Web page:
I am trying to compare the contents of two columns named C1 and C2, each of them having some 250 values. I want to create another field, named C3, with TRUE if a value from C1 is found anywhere in C2, or FALSE, if not.

I found something which is very close, but it works only for the same entry in each column.

I am using QGIS 2.12 and I am curious if there is any SQL expression that I can use.

edit: C1 is called NAME, C2 is DIST_ORIG

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  • 1
    Can you post some sample data? – Nathan W Nov 9 '15 at 13:24
  • 2
    Just a thought: duplicate the layer, and join them on NAME=DIST_ORIG might give you the rows that can be set to TRUE. – AndreJ Nov 9 '15 at 14:02
  • In what format is the data? SQL expressions only pertain to database sources. – Vince Nov 9 '15 at 14:57
  • @AndreJ your advice proved to be the solution. Thank you very much. – Cezar B Nov 9 '15 at 16:42

A simple way in QGIS:

  1. duplicate the layer
  2. join them on NAME=DIST_ORIG

The remaining rows are those that can be set to TRUE.

You might stumble on typos, trailing blanks etc.

| improve this answer | |

Here's an expression which will do the trick - just substitute your actual layer name below:

case when
attribute(get_feature('YOUR_LAYER_NAME','DIST_ORIG',"NAME"),'DIST_ORIG') then true
else false

To break this down:


this part will fetch the first feature from your layer where the DIST_ORIG value matches "NAME" (eg, the value in the "NAME" column for the current feature). If there's no matching features found, nothing will be returned by this function.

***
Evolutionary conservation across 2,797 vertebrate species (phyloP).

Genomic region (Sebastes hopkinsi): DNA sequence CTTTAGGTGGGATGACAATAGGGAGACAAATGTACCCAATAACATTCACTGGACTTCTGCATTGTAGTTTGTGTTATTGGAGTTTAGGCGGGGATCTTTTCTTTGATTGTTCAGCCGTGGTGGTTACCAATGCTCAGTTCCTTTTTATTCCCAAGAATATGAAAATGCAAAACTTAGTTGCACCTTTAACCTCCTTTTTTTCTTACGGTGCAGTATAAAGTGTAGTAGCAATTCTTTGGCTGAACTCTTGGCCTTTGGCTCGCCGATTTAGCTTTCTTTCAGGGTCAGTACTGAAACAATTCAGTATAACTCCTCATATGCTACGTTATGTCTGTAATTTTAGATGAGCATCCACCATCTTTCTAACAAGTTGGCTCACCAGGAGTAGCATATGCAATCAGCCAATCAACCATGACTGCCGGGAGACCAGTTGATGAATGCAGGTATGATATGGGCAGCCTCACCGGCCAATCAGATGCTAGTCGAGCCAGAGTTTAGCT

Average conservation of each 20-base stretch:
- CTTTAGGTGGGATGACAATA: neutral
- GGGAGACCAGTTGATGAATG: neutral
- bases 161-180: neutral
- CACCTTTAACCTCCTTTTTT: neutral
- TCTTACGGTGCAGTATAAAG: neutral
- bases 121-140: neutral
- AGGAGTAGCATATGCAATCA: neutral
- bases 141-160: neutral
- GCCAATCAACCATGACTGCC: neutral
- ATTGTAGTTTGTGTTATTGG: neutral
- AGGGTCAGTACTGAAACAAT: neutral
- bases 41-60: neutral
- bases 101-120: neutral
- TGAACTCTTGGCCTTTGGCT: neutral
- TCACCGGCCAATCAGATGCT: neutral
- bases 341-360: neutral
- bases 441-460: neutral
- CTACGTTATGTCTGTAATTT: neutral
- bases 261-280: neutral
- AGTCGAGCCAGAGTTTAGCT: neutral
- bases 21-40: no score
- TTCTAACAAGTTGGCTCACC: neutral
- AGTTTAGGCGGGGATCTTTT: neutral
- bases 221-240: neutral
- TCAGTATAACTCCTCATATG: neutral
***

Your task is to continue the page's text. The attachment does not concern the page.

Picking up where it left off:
We then need to do a little trick to convert this to a condition we can use in the CASE WHEN / ELSE / END statement. So I've wrapped the get_feature call in a attribute function, which will return the value in the specified field from the feature returned by get_feature. So this will either be a value from "DIST_ORIG" if a feature was found, or NULL if no feature was found.

Then the CASE WHEN / ELSE / END is just used to directly convert the result to a true/false value.

| improve this answer | |

You can also use a custom function in the field calculator.

from qgis.core import *
from qgis.gui import *

@qgsfunction(args="auto", group='Custom')
def isInColumn(value1, feature, parent):
    return 0 if value1 == None else 1

In the field calculator you use the function with the result of the getFeature() expression like this:


If the function isInColumn() gets a valid Feature, it Returns '1' (true) otherwise '0' (false). So you can update the third column.

| improve this answer | |
  • Note that I've actually fixed this in QGIS itself now - so you can use the results of get_feature() or geometry() directly as a boolean criteria. This will be available from versions >=2.14. – ndawson Nov 10 '15 at 21:24

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